Yesterday I reviewed 10 Cloverfield Lane, so this post won't be about the movie itself. I feel like I covered most of my feelings about the movie, which is very good even if I didn't dig the big action finale. This post is going to be about a few things swirling around the film that I have been thinking about a lot.
One of those things is Matt Reeves. In the press lead-up to 10 Cloverfield Lane we've seen a lot of talk about how the movie is or isn't connected to Cloverfield (it definitively isn't), but most of the pieces talking about this seem to say the same thing. They seem to say that Cloverfield was JJ Abrams' movie. Which must come as some surprise to Matt Reeves, the guy who directed the thing.
If Reeves hadn't made anything after Cloverfield I'd see why the press defaulted to Abrams. But Reeves did make more movies, both of which are differing degrees of quite good (Let Me In and Dawn of the Planet of the Apes). JJ Abrams produced the movie, and it was released according to his 'Mystery Box' theory of film marketing, but by ignoring the filmmaker the press is mostly saying that Cloverfield was a marketing campaign, not a movie. Which couldn't be further from the truth - in my original review I called Cloverfield 'audacious,' and I compared it to the graphic novel Marvels, saying it gave a whole new life to the giant monster genre. I had my problems with the movie (those awful characters!) but in general I liked it. And Matt Reeves made it. Just as Dan Trachtenberg directed 10 Cloverfield Lane.
It's not that Abrams is grabbing the credit for the movie, it's more that he has become the kind of figurehead to whom the press defaults. Look at how Lost, which had minimal JJ involvement after the pilot, is lumped in as a JJ thing. It's weird to see it happen so extremely with Cloverfield, as we don't see it happen when Spielberg produces a movie (the only comparison would be Poltergeist, which is a film many people believe Spielberg himself actually directed anyway). I think it's a function of how central the marketing is to all JJ Abrams films; for a guy whose whole thing is keeping as much hidden as possible, marketing is probably his strongest public-facing skill (I'm told he's a great producer).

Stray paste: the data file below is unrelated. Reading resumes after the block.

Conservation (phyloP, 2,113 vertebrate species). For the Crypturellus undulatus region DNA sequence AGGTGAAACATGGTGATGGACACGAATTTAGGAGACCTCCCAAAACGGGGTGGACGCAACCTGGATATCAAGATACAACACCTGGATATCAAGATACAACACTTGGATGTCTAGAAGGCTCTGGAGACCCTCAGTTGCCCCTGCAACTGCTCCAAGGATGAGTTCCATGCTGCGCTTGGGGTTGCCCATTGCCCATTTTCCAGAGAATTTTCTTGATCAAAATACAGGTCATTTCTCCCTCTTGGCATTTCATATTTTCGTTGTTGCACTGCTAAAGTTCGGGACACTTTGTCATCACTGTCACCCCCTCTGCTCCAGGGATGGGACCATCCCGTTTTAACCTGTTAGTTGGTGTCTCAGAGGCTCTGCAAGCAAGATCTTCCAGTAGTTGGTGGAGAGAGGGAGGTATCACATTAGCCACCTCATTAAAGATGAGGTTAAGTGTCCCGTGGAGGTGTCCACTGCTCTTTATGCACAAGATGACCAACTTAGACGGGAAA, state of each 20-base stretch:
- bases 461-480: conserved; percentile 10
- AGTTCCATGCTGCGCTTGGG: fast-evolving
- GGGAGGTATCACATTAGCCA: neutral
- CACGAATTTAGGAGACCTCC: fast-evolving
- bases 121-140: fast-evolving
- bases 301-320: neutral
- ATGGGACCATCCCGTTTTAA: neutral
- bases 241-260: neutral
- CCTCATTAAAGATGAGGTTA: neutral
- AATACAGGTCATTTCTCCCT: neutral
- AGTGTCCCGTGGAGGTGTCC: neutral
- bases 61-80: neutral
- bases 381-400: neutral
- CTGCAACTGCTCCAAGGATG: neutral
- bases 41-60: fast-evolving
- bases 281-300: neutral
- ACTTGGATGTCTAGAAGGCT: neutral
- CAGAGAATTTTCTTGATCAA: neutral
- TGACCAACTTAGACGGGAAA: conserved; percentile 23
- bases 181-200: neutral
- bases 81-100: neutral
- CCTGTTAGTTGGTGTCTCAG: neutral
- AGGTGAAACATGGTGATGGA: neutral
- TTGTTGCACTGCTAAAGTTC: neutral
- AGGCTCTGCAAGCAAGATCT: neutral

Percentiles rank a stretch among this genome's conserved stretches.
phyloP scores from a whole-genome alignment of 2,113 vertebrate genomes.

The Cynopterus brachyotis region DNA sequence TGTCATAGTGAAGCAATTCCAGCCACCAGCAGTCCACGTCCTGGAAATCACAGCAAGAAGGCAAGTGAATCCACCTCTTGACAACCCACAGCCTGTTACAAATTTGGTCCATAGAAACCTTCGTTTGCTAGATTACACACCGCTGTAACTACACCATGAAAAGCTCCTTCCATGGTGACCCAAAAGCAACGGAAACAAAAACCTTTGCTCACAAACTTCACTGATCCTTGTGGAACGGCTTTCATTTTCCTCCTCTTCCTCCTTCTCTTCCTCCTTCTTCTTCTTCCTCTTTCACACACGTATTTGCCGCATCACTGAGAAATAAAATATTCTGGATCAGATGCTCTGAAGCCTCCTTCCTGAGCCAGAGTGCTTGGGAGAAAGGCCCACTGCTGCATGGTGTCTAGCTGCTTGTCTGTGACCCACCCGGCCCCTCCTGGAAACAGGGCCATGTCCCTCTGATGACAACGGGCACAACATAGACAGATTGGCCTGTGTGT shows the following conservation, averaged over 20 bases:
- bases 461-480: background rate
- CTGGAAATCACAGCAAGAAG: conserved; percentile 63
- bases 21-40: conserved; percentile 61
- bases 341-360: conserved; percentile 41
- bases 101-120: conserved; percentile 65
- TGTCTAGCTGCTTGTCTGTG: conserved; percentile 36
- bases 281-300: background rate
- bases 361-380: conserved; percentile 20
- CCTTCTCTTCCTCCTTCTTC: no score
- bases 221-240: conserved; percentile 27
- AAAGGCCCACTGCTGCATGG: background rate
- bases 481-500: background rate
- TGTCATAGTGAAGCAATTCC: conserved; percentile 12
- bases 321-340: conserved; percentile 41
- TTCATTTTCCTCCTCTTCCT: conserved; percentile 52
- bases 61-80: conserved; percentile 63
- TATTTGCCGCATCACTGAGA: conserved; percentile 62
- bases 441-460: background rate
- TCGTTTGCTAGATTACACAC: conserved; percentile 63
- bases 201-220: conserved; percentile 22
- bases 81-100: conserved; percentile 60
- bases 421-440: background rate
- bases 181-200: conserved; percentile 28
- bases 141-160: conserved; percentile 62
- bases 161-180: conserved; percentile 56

That marketing, of course, is the Mystery Box, which was again used on 10 Cloverfield Lane. The film was first announced a scant two months ago in a surprise trailer. It wasn't that nobody knew the movie existed, it's that the movie had existed under a different set of conditions; Dan Trachtenberg had been directing a movie with the working title Valencia based on a script called The Cellar, none of which had anything to do with Cloverfield or the larger JJ Abrams universe. From what I hear that was how the movie was approached - as a film that existed on its own, with no connections or tie-ins to larger universes (the two connective pieces - the Kelvin gas station and an envelope from Bold Futura - feel like inserts more than anything else). So the movie had the ultimate Mystery Box origin - it was just a regular movie until some point in the process when it was absorbed into the burgeoning Bad Robotverse, and the Cloverfield name was slapped on it. This was less about hiding a movie from the audience and more about late in the game changes. The next Bad Robotverse movie, by the way, is currently titled The God Particle and up for a 2017 release. Expect it to be retitled The Cloverfield Particle or Cloverfield Station or something, as the move now is to subsume all these movies into a broad anthology format.
Anyway, 10 Cloverfield Lane wasn't a secret because it was hidden, it was a secret because nobody had decided to make it a Cloverfield movie until late in the game. When the trailer debuted it really seemed like a major next step in how these things are marketed (hooray, I guess), even if it wasn't quite that way. Still, a trailer two months before release - this breaks the cycle of endless trailers and clips and sneak peeks and posters and all that. Isn't it grand?
Kinda. Let's be very honest here - in no iteration is 10 Cloverfield Lane a movie that gets trailers 18 months out. No matter what this movie is titled there's no way it's a film that gets ten posters and a dozen clip packages. It's a little film. It was always a little film. It's the smallness that makes it great, in fact. This isn't the Mystery Box in play, it's how smaller movies get marketed. You just don't spend as much on these films because you're not trying to bang it up to a billion dollars worldwide. Despite the action finale, 10 Cloverfield Lane isn't a blockbuster, so why would you ever market it as such?